A second type of phase detector, Type II, is a much more complicated sequential logic machine that compares the delay between edges of the input signal and the VCO output. If the input signal leads in phase, positive pulses are produced with a width equal to the difference. If the input signal lags in phase, the pulses are negative instead of positive. The pulses are integrated on the filter capacitor, and the average value controls the VCO. In this case, the phases will be brought into coincidence, not simply to a fixed difference. The oscillator wave will be exactly locked to the input wave. Pin 1 outputs the phase pulses themselves, while pin 13 is the normal output to the loop filter.

The process of capture is the transient state in which the VCO control voltage is trying to acquire a value that will make the phase relations stable, as when the circuit is first turned on, or the input signal first applied. This can only be successful when the control range of the VCO includes the input frequency. Otherwise, the loop will never lock. If the control range is proper, then with a Type II detector lock will always eventually occur. With a Type I detector, if the signal and VCO free-running frequencies are too far apart, the filtered output of the detector will not be sufficient to raise the VCO control voltage the required amount, and there will be no capture. This behavior is useful in detecting signals of certain frequencies. Once a loop is locked, it will follow the input through the whole range of the VCO, which may be larger than the capture range.

One more thing must be considered in loop filter design. In any feedback circuit, the possibility of instability and oscillation is a very real threat, and must always be taken into consideration. Phase-locked loops are not exempt from this warning. The loop filter must be designed to ensure stability. Instability occurs if the loop gain A approaches an absolute value of 1 with a phase shift of 180°. Then, 1 + A = 0 and we have oscillation. Instability is prevented if the phase shift when the absolute value of A drops to unity is guaranteed less than 180°. We know that the phase shift of a single-pole response is 90°, so if we force the output to have a single-pole falloff, then we have a leeway of 90° before bad things happen. This is usually ample, and allows for some added phase changes that we have not taken into consideration. This situation is exactly the same as for op-amps.

The loop gain A is the product of all the gain factors around the loop. The VCO integration to get phase introduces a pole, and a simple RC filter (R4 = 0) would introduce a second one. The result guarantees a phase shift of -1 at some high frequency, and oscillation. Actually, in some cases such a simple filter may work if it has a very long time constant, but usually will not if a nimble PLL is desired. The zero introduced by the lead-lag filter is just what we need. All we have to do is to ensure that f2, the corner frequency of the zero, is lower than the frequency f1 at which the absolute value of the gain becomes 1. To find f1, you can assume that the loop filter is operating like a resistive voltage divider at this frequency, leaving only the 1/jω from the VCO. This frequency cannot be chosen at random, but is determined by the feedback network you use, so there may be a little iteration necessary in finding it. If f2 < f1/5, everything should be all right.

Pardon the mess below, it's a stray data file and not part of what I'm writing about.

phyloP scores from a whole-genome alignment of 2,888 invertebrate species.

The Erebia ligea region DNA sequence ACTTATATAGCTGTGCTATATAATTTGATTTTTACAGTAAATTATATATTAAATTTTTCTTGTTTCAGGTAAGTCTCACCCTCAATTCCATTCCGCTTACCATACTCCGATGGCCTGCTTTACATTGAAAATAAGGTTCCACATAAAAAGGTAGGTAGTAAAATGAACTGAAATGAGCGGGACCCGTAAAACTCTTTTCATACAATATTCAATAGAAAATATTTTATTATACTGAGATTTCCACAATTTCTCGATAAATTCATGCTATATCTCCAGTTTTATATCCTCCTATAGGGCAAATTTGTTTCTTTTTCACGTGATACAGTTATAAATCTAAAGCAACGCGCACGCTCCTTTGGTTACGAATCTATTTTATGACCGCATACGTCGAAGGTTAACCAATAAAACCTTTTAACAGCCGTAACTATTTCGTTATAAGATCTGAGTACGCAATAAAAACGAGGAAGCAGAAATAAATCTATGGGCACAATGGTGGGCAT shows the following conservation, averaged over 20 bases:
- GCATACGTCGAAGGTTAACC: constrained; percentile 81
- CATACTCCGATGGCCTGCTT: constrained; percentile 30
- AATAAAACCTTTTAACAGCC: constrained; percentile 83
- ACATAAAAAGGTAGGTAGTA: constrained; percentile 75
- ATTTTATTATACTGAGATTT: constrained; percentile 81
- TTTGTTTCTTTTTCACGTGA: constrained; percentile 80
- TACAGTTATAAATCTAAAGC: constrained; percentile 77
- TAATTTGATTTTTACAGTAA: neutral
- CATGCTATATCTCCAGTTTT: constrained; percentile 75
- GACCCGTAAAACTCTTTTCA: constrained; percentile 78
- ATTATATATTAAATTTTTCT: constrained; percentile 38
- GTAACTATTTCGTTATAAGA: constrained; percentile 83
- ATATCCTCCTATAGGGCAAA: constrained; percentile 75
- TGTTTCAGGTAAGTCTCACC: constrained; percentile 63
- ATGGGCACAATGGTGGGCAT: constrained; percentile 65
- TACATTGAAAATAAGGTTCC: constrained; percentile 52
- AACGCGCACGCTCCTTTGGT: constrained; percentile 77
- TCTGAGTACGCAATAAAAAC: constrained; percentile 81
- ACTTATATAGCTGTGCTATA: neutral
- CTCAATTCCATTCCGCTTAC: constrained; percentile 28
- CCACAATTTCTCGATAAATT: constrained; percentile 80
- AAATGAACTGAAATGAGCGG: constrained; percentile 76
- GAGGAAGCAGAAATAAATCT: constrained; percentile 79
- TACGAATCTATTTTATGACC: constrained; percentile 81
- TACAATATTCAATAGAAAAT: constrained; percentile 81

### The 4046

There is a wonderful integrated circuit that contains all the parts necessary to make a PLL except for a handful of resistors and capacitors, the 4046. It was originally a standard CMOS product with a wide supply voltage range (to 15V). Now it is also available a an HC part, the HC4046, with maximum supply voltage of +7 V. You can use either one for the experiments of this section. The 4046 is designed to be used with square waves, which actually makes it easy to study on the breadboard. For the full glory of these investigations, you will need an oscilloscope, a function generator and a frequency counter in addition to your DMM. Nevertheless, it is all worth it. The circuit is shown below, together with the contents of the 4046 and its pinout. Not shown is a 7 V Zener diode whose anode is connected to pin 15, and whose cathode is connected to pin 8, to be used for power supply regulation, in the case of the CMOS 4046.

The two separate parts of the 4046 are the phase detectors, one Type I and one Type II, and the VCO. The voltage input to the VCO is at pin 9, and its square-wave output is at pin 4. A follower is provided for measuring the VCO control voltage at pin 10 without loading anything. This voltage is sometimes the desired output. C1, R1 and R2 control the frequency range of the VCO. The graphs given in the data sheets for the selection of values were highly unsatisfactory and difficult to read; in addition, they did not seem to correspond to reality. Both resistor values affect the center frequency of the VCO (at control voltage VDD/2). A large R2 corresponds to a wider frequency range. For R2 infinite (i.e., absent) the frequency starts near zero for zero control voltage. The values shown gave a range of approximately 11 kHz to 22 kHz.